One summer, Penny, Stephane, Alan Knight, and I took a five-week trip to Mexico, Guatemala, and El Salvador in a converted Volkswagen van. We slept in the van, while Alan bravely slept outside in a pup tent. Along the shores of Lake Atitlan in Guatemala, Penny met an itinerant cloth seller. We bought quite a few pieces of fabric and Penny, who spoke fluent Spanish, arranged to have him send beautiful hand-woven cloth back to Canada on a regular basis. Since he could not read or write, everything was arranged through a translator and sent by him to Ottawa, which I in turn picked up at the customs office. It was quite long and laborious at customs, since they (as many functionaries seem to do) always had a lengthy discussion about the cloth itself: was it a finished product or was it just cloth? The designation made a big difference on the custom fee. From what I have heard, it is still the same at customs.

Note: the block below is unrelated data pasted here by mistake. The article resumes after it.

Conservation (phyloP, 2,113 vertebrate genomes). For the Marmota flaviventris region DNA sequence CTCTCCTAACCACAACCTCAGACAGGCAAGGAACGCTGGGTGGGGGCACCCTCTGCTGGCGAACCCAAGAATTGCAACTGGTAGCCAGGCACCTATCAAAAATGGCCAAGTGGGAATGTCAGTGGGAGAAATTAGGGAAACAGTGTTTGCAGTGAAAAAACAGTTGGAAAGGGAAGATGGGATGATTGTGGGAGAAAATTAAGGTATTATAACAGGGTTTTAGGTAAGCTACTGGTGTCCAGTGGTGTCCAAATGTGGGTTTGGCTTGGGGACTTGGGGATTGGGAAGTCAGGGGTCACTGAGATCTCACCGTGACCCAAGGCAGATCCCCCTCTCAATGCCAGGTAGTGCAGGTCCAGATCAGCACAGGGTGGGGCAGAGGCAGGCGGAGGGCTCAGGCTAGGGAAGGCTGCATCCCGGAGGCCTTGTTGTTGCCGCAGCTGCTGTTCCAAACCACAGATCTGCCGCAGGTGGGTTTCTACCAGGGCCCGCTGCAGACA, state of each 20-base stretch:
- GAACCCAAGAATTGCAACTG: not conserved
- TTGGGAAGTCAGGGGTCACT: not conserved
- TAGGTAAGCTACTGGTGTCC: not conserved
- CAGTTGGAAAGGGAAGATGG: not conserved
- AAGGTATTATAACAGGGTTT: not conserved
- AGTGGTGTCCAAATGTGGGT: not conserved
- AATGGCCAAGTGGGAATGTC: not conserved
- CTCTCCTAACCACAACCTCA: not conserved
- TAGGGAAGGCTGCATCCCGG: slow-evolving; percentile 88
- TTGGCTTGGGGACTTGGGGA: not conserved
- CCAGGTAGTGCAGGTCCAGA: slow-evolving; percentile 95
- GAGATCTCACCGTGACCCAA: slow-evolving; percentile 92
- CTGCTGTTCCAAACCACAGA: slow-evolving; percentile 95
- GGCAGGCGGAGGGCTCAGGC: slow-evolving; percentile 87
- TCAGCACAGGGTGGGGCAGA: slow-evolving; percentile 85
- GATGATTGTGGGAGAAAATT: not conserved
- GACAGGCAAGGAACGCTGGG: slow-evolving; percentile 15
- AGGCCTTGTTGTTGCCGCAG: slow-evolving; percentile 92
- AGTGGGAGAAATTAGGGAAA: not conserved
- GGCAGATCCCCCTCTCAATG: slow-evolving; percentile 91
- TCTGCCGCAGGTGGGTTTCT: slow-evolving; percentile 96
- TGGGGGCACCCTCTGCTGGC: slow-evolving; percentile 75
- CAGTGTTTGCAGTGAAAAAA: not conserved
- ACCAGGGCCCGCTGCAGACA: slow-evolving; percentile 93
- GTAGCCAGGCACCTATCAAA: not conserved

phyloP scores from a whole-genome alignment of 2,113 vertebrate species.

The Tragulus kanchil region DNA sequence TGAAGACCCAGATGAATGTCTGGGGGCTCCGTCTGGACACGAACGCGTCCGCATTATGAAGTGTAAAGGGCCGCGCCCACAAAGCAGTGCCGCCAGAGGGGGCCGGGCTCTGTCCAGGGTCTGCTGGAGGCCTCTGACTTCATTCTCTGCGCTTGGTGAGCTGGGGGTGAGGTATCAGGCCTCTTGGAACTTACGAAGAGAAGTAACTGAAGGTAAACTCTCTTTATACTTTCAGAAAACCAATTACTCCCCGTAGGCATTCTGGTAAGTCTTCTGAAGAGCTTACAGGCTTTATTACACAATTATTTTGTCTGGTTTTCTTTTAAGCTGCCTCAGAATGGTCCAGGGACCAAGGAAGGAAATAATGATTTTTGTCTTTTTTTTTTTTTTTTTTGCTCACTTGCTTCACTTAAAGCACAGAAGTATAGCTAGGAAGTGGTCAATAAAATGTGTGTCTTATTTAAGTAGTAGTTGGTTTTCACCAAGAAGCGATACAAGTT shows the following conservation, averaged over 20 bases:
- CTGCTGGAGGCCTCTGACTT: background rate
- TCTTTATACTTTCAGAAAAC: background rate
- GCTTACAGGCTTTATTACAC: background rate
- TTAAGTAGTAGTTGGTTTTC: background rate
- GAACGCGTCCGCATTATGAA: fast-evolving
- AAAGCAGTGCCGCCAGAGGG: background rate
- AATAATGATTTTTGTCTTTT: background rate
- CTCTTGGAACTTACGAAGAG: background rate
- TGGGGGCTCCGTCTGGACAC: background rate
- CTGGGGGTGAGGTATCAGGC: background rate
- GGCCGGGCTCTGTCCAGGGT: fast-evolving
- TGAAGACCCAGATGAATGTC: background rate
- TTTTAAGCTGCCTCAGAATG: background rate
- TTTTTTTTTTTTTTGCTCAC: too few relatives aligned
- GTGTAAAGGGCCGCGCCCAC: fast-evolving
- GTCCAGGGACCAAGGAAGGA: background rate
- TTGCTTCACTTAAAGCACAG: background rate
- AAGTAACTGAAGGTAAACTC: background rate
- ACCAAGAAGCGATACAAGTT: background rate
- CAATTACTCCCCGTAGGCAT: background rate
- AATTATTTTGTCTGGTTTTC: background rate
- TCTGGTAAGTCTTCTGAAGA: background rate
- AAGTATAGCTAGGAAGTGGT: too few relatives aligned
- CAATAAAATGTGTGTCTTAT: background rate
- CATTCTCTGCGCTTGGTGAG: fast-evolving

To accommodate the shawls, tablecloths, and other items that Penny sold at Le Hibou on Saturday during the day, we had a large trunk built on wheels that stood upright so that it would open and its contents could be displayed on shelves. When not in use we would just close it, lock it, and store it in a corner. At first only the cloth was sold, then Penny started to make dresses using the material. Thus started the Chac Mool Boutique. The boutique retained a connection with Le Hibou since we had numerous fashion shows at our new location on Sussex.